This evening I went to the Byre Theatre to watch the St Andrews Play Club present their rendition of Dad’s Army. This was the opening night, and if you’re one of the local readers of this blog and fancy catching it, it’s on until Saturday. It has a running time of two hours, including the interval.

The St Andrews Play Club have put on a previous production of Dad’s Army in 2011, but I was unaware of it at the time. That consisted of a couple of TV episodes, “Mum’s Army” and “The Deadly Detachment”. The second episode there is the one you probably expect, with the U-boat crew as prisoners of war, and the oft-repeated line referring to Private Pike which I won’t spoil here just in case there’s anyone in the universe who hasn’t heard it.

So it sounds like this evening’s production was more ambitious, stretching to two TV episodes (“The Godiva Affair” and “The Deadly Attachment” again), an “episode” which was only ever performed on stage by the original cast (“The Floral Dance”) and an original piece to close by one of the society members, called “All Together Now”.

Alan Tricker as Captain Mainwaring (in the 2011 production)

The main characters were all recognisable, despite the rather odd experience of watching an unmistakably Scottish Sergeant Wilson. They were probably spoilt for choice for people to play Fraser! Captain Mainwaring and Lance Corporal Jones are probably the most demanding roles to play, as they involve not just acting but a lot of comic timing, and I’m pleased to say they carried it off admirably. Alan Tricker as Captain Mainwaring wasn’t a new Arthur Lowe, but that would be a tall order (for a short man); he didn’t have quite the level of frustrated self-importance of the original but nevertheless did a good job in the role. David Lee as Lance Corporal Jones did a great job – it was almost like watching Clive Dunn in action.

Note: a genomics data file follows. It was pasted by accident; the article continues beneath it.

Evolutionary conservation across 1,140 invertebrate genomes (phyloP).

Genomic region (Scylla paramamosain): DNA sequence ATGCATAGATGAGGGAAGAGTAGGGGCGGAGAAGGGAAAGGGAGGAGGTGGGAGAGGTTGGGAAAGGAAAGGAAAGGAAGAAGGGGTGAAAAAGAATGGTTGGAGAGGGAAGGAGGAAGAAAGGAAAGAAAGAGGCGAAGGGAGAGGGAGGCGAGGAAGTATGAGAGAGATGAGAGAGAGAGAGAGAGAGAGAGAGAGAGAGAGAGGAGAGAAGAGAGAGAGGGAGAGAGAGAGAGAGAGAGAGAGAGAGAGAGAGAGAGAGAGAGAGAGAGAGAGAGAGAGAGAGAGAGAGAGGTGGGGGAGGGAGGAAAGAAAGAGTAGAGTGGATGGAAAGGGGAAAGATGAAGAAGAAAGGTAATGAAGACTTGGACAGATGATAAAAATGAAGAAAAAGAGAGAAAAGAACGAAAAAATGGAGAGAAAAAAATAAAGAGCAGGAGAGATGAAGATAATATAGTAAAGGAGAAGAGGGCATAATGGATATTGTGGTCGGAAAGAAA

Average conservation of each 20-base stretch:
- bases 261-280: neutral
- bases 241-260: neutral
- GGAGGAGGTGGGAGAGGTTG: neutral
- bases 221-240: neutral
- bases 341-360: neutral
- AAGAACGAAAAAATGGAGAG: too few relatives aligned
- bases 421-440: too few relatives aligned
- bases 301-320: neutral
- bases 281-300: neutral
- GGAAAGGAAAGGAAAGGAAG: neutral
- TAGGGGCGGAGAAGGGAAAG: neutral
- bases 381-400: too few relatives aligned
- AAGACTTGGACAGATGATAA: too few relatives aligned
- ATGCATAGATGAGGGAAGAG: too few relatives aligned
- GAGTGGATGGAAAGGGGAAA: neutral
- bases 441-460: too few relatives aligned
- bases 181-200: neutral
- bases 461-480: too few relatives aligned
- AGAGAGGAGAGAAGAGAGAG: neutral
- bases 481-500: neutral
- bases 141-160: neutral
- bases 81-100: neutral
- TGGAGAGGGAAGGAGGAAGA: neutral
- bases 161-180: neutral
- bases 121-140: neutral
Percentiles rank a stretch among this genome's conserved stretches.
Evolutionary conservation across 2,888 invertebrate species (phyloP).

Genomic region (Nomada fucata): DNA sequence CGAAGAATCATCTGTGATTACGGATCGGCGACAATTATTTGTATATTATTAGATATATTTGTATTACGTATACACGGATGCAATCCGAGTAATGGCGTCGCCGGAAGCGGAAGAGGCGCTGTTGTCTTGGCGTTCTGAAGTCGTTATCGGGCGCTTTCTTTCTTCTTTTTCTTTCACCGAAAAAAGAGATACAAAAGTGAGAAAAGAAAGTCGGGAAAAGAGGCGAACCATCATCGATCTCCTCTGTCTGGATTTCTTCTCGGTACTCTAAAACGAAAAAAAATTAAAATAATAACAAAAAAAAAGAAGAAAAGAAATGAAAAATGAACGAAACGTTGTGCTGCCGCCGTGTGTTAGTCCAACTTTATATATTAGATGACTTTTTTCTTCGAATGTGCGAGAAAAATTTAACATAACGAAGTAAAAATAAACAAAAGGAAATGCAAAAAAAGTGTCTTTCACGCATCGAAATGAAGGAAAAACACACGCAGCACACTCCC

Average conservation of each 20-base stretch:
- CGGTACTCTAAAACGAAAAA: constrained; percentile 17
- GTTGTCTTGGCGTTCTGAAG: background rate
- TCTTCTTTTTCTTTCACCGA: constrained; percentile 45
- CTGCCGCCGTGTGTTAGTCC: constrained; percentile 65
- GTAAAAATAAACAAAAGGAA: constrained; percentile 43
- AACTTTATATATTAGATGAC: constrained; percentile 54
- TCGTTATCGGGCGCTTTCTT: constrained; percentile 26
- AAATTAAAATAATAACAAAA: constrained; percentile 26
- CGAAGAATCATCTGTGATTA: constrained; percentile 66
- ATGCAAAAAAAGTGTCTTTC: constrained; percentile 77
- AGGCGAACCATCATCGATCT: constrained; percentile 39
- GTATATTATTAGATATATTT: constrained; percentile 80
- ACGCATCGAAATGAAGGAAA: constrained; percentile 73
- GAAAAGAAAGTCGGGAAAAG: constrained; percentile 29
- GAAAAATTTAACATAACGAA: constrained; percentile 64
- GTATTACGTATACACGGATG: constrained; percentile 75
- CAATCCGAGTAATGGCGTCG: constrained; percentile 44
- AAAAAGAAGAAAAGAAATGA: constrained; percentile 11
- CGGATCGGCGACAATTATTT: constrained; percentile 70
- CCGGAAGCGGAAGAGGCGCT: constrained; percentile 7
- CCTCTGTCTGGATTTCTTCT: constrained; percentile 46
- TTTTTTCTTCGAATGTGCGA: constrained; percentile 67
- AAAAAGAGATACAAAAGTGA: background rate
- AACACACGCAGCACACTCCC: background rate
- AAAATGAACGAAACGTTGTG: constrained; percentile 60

There’s a warm comfort to be had from watching something so familiar yet slightly new. The TV episodes were very familiar, of course – so much so that I was completely unfazed when rather endearingly in a moment of meta-character “”Pike” fluffed the punch line to “The Godiva Affair”, naming Mrs Fox instead of Mrs Mainwaring. For anyone previously unfamiliar with the story, I think the business probably sold what was actually meant to have been said. “The Deadly Detachment” strayed somewhat from the original in having an all-female U-boat crew, but that was cool (and played completely straight). Apart from that line, it’s not actually a favourite of mine, but I enjoyed seeing it on stage.

The two sections I was unfamiliar with both had a musical bent. “The Floral Dance” saw the platoon and other residents of Walmington-on-Sea, engaged in choir practice before an event in aid of wounded soldiers, and building up to a performance of the song named. Despite having a slightly different pedigree, it felt right. If you’re not able to see it in St. Andrews, and want an idea of what it was like, YouTube comes to the rescue – here’s audio of the original cast performing it on stage:

The final section, “All Together Now”, was a celebration of the end of the war (probably VE-day, but that wasn’t quite clear and I didn’t recognise the clip of Churchill on the radio announcement). Featuring a selection of songs culminating in White Cliffs of Dover and a tableau in which the cast were starkly lit and sprinkled with poppies. I didn’t feel it quite gelled as the scripts by Jimmy Perry and David Croft did, but again that’s a tall order, and apparently it was written at quite short notice, so good on the script writer all the same. It was more sentimental than amusing, but that’s OK – one of the strengths of Dad’s Army was that it would occasionally make it clear that, for all their ridiculousness, the characters were utterly sincere and serious about being prepared to lay down their lives to make the smallest of differences.

Worth checking out, if you can.

ggreig: (Western gentleman)

Also from about a month ago, as usual I went round the annual model railway exhibition in St. Andrews (attended by StARLink this time, please “Like” if, unlike me, you’re on Facebook).

I usually take photos of the layouts, as I admire a good model, but I hadn’t taken a 3D camera before. I pointed it at a few layouts but wasn’t expecting great results as it’s pretty point-and-click and I thought it might struggle with scale models. And there were focus problems, and motion blur – but a few came out as the most effective 3D pictures I’ve taken so far, so I thought I’d share the best:

Scale model of the Forth Rail Bridge (3D)

A model railway layout in St. Andrews

ggreig: (Western gentleman)

I recently bought a 3D camera second hand from [livejournal.com profile] ffutures. Here are a first few shots:

West Port, St. Andrews - from the west

West Port, St. Andrews - from the east

Blackfriars Chapel, St. Andrews

The Scottish Cabinet in Cupar, 6th July 2015